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Books Globe journalist Ian Brown a finalist for RBC Taylor Prize

Globe and Mail feature writer Ian Brown is a finalist for RBC Taylor Prize.

John Barber/John Barber

Six years after winning the RBC Taylor Prize, Globe and Mail feature writer Ian Brown is once again a finalist for one of the country's most prestigious non-fiction awards.

Mr. Brown's sometimes melancholic, often humorous exploration of aging, Sixty: The Beginning of the End, or the End of the Beginning, is one of five books shortlisted for the $25,000 award, it was announced on Wednesday. The book, a diary of his 60th year, was described by the jury as "smart, witty" and "both engaging and moving."

He previously won the prize in 2010, then called the Charles Taylor Prize for Literary Non-Fiction, for his memoir The Boy in the Moon: A Father's Search for His Disabled Son.

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The other finalists include Toronto novelist Camilla Gibb, who is nominated for her "exquisitely taut" first memoir, This Is Happy, which recounts her unusual childhood, struggles with depression and the collapse of her marriage, which occurred when she was pregnant with her first child. (Coincidentally, it was after reading The Boy in the Moon that Gibb began writing her own memoir.)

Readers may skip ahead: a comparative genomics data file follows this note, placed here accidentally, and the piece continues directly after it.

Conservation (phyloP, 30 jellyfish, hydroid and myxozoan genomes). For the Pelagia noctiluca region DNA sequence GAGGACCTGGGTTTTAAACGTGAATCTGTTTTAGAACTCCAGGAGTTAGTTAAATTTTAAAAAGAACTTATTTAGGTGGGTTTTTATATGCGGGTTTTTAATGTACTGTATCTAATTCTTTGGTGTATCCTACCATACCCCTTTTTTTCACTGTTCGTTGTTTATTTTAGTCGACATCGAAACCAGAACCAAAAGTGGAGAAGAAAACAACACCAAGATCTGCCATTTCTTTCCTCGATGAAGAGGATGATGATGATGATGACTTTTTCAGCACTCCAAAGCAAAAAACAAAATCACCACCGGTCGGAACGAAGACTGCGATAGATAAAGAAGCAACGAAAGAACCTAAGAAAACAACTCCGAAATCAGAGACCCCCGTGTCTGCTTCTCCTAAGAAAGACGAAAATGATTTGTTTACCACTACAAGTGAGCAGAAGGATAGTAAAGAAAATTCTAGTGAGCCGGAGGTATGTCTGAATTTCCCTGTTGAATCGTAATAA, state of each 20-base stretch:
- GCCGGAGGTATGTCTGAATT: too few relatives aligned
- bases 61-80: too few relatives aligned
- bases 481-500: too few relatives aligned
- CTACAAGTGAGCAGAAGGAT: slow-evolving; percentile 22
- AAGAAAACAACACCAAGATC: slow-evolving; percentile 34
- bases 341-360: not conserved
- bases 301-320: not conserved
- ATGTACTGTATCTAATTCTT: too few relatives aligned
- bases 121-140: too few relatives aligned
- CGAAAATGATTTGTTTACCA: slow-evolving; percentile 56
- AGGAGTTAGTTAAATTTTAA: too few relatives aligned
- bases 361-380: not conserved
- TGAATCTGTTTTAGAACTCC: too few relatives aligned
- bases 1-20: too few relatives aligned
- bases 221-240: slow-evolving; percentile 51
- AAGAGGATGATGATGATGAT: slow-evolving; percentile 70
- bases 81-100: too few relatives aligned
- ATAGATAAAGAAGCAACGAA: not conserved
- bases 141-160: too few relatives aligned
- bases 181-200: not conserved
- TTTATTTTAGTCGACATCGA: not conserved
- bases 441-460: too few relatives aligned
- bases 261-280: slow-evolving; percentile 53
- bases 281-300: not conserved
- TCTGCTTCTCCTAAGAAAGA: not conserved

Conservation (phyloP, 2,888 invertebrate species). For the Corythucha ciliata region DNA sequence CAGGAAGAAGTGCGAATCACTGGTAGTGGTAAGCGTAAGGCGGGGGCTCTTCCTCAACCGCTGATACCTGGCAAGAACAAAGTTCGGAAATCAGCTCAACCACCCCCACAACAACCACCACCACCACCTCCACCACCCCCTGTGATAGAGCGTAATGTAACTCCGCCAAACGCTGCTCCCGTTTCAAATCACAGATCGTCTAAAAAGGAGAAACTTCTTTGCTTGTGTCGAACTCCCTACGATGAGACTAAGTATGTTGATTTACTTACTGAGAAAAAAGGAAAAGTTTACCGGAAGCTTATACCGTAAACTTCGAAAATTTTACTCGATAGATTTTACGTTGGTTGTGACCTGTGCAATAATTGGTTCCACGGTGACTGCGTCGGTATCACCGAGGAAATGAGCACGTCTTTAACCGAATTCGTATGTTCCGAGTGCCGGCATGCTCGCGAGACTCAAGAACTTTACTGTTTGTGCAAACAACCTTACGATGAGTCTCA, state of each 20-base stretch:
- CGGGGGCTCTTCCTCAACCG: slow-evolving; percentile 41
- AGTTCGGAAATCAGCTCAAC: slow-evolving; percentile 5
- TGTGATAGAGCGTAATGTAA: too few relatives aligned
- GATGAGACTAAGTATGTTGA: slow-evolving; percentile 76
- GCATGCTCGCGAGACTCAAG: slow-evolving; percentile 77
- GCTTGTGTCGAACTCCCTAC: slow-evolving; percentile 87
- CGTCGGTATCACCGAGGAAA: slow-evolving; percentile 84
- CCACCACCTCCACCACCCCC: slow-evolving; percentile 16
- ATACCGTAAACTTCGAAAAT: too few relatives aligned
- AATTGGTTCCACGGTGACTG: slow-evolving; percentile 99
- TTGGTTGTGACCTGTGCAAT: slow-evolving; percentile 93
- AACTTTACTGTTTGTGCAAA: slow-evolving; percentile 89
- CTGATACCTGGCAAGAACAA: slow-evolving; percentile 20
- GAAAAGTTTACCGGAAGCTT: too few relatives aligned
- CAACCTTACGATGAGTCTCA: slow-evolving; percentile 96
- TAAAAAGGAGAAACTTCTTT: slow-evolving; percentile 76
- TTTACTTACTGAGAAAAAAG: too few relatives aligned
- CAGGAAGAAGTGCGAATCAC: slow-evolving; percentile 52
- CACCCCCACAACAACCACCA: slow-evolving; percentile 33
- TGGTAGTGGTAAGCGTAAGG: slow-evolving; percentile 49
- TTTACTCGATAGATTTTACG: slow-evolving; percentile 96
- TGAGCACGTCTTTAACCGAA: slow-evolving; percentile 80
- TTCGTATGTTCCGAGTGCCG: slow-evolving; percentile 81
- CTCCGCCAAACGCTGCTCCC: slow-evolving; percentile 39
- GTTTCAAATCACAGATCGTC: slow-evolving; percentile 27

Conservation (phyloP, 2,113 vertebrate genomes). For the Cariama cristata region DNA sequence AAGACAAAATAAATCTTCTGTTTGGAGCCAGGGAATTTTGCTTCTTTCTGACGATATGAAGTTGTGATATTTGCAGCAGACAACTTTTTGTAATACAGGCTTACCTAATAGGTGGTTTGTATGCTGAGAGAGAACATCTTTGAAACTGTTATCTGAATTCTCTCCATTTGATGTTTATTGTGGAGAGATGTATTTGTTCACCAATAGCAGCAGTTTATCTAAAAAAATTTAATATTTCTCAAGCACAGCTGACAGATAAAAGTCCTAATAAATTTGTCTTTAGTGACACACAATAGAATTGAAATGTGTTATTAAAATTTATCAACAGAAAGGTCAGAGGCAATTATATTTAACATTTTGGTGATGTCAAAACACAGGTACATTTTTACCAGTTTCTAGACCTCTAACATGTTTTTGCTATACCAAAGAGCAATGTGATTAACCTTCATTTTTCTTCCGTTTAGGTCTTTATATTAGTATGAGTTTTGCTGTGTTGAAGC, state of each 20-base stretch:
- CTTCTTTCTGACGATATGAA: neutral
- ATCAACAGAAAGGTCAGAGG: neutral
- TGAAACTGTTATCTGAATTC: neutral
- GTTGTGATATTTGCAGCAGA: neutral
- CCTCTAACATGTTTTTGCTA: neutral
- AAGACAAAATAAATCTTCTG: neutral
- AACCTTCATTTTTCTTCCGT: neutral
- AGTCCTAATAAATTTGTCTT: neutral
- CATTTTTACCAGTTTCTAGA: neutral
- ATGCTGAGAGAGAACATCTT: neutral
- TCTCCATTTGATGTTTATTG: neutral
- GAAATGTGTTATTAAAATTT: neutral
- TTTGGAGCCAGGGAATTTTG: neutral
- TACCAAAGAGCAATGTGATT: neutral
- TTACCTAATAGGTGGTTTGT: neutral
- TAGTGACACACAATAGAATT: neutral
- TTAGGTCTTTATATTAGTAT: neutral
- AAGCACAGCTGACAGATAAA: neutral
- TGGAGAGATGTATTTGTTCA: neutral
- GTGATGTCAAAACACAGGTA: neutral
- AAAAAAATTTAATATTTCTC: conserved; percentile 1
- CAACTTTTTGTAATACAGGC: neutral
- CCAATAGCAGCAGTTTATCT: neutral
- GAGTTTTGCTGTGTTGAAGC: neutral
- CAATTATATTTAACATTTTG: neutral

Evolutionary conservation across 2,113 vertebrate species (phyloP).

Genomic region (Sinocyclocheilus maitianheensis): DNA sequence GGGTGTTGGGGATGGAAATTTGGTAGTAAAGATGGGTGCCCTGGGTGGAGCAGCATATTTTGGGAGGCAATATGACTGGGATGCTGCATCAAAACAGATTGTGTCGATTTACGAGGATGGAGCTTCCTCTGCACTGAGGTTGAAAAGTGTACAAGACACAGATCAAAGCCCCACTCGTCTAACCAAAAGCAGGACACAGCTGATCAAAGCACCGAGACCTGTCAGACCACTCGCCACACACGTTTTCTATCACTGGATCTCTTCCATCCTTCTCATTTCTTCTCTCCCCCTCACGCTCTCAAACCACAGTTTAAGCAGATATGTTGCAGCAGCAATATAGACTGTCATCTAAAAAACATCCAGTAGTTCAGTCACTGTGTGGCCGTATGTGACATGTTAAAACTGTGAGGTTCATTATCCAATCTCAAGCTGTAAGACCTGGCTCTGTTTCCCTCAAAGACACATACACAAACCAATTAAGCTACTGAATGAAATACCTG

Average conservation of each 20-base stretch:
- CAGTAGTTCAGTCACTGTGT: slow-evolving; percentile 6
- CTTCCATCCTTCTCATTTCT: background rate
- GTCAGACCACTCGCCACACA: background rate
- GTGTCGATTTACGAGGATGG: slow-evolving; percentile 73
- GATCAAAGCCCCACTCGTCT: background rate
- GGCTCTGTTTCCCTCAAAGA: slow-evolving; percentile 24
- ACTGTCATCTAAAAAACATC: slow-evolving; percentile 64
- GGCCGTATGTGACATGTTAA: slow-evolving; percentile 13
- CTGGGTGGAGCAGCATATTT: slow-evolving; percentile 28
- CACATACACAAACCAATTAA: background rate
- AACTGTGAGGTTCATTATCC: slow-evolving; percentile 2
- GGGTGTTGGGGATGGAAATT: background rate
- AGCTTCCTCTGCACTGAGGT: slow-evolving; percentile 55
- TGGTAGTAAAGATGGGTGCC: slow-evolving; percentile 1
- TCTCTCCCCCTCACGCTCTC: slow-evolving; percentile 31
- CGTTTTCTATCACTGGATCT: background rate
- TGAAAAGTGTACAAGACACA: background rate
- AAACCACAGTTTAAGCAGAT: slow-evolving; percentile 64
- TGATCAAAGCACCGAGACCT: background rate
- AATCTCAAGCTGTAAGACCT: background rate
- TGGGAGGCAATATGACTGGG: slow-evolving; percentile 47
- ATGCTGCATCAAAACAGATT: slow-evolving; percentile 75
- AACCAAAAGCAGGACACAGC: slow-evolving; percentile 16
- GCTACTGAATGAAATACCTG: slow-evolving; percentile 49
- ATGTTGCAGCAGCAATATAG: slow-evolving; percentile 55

Former CBC correspondent David Halton is nominated for Dispatches from the Front: Matthew Halton, Canada's Voice at War, a "loving but honest account" of the life, work and legacy of his father, who covered the Second World War for the CBC and the Toronto Star, while another broadcaster, Wab Kinew, is nominated for his first memoir, The Reason You Walk, which the jury praised as "brutally honest, original, funny, uncomfortable, and compelling."

Finally, noted biographer Rosemary Sullivan is shortlisted for Stalin's Daughter: The Extraordinary and Tumultuous Life of Svetlana Alliluyeva. The book, which the jury says combines "exacting research with brilliant storytelling," won the Hilary Weston Writers' Trust Award for Non-Fiction in October.

The short list was chosen by a jury consisting of Stephen J. Toope, director of the Munk School of Global Affairs at the University of Toronto, television executive Susanne Boyce and Joseph Kertes, the former dean of creative and performing arts at Humber College. (Kertes replaced Steven Galloway, the chair of the University of British Columbia's creative writing program, who stepped down from the jury for "personal reasons" after he was suspended from the school in November after still-under-investigation "serious allegations" were levelled against him.)

In total, the jury considered 121 books submitted by publishers from across Canada. "I'm a big fiction reader, so to actually be confronted, if I may put it that way, with so many books, and to find the incredible diversity of subject matter … was, for me, actually a little bit of a revelation," said Toope. "There are other books that could have been on this list of five finalists and, frankly, were very close to being on this list."

The winner of the RBC Taylor Prize, which last year was awarded to Plum Johnson for her memoir They Left Us Everything, will be announced on March 7.

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